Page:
- Work with Faculty Coordinator to develop assessment tools, gather data, track and analyze data. Develop reports to present assessment findings to steering committee and other oversight bodies. Research grant opportunities for scholars in the humanities; post links and resource information on website. Assist Faculty Coordinator and Project Manager with special projects as needed and assigned (i.e. research status of collaborative team research in the humanities at R1 institutions across the nation, shadow collaboratory teams to analyze the collaborative process).
- Work with graphic design staff to develop publicity for workshops and collaboratory in general. Ensure proposal deadlines, workshops and public dissemination events are extensively publicized through various means such as websites, posters, emails, etc… Proactively update website as needed; assure news/announcements/workshop events are updated eekly. Update general content regularly. Prepare and disseminate weekly newsletter through MailChimp.
Qualifications: Recently defended (since January 1, 2015) or defended by August 2016 University of Michigan PhD in the humanities; experience and expertise in some aspect of digital humanities work; knowledge of scholarly and pedagogical currents in DH work including digital communication; strong interest and/or experience in the future of scholarly communication in the humanities. Some experience in academia organizing projects/programs. Proven ability to initiate and proactively network, form relationships and collaborate with faculty and graduate/undergraduate students. Demonstrated ability to work independently while exercising sound judgement, decision making and problem solving skills. Strong organizational skills and attention to detail. Experience teaching an undergraduate course in the humanities is required.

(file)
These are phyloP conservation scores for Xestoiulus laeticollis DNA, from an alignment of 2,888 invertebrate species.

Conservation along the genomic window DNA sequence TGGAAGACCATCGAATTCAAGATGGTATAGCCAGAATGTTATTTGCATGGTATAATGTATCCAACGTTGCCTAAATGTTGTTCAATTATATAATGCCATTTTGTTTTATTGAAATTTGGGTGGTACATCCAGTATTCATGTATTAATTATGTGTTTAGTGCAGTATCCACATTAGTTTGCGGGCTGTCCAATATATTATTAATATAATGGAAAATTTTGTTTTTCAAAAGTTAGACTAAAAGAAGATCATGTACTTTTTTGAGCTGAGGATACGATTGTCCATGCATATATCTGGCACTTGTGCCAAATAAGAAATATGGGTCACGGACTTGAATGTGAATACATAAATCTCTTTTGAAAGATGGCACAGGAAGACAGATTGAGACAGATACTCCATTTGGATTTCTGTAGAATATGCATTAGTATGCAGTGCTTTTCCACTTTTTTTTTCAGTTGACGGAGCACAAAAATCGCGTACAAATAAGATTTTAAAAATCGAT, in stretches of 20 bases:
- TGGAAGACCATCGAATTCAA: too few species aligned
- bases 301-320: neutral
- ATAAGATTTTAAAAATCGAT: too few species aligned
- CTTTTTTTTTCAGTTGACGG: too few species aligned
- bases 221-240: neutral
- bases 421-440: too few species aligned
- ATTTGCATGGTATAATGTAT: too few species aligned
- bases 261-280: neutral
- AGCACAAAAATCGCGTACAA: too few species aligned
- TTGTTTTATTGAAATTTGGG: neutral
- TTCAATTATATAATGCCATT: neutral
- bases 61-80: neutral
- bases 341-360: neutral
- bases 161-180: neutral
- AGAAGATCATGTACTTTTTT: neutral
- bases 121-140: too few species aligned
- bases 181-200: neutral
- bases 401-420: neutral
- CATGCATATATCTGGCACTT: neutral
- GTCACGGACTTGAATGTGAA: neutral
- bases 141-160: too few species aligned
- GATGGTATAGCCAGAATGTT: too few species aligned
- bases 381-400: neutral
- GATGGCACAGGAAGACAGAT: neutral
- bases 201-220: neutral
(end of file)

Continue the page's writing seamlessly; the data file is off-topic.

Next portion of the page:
The ideal candidate has the ability to think outside the box: to think creatively and imaginatively about programmatic possibilities for the Institute with the practical ability to understand and implement the details behind those ideas. The ability to exercise a high level of initiative, to handle a wide variety of diverse hands-on tasks, and to do so with a friendly, customer-service oriented approach are key characteristics of a successful candidate for this position. Prior experience in social media is highly desired.
Submit your application on-line through the U-M job postings site, Research Fellow 12483.
Decisions on the first round of proposal developments grants awarded by the Collaboratory were communicated to recipients on Wednesday, February 24. We were especially pleased to be able to support five (5) projects. Congratulations to the following projects and teams:
Audio Visual Africa; Kwasi Ampene PI, Associate Professor, Department of Afroamerican and African Studies
African American and Women Artists; Anita Gonzalez PI, Professor School of Music, Theatre & Dance
Precarious Networks and Digital Inequalities; Lisa Nakamura, PI, Gwendolyn Calvert Baker Collegiate Professor of American Culture and Screen Arts and Culture
Hyecho’s Journey; Donald S. Lopez, Jr. PI, Arthur E Link Distinguished Professor of Buddhist and Tibetan Studies, Asian Languages & Cultures
Karanis Egypt, Arthur Verhoogt, PI, Professor of Papyrology and Greek, Classical Studies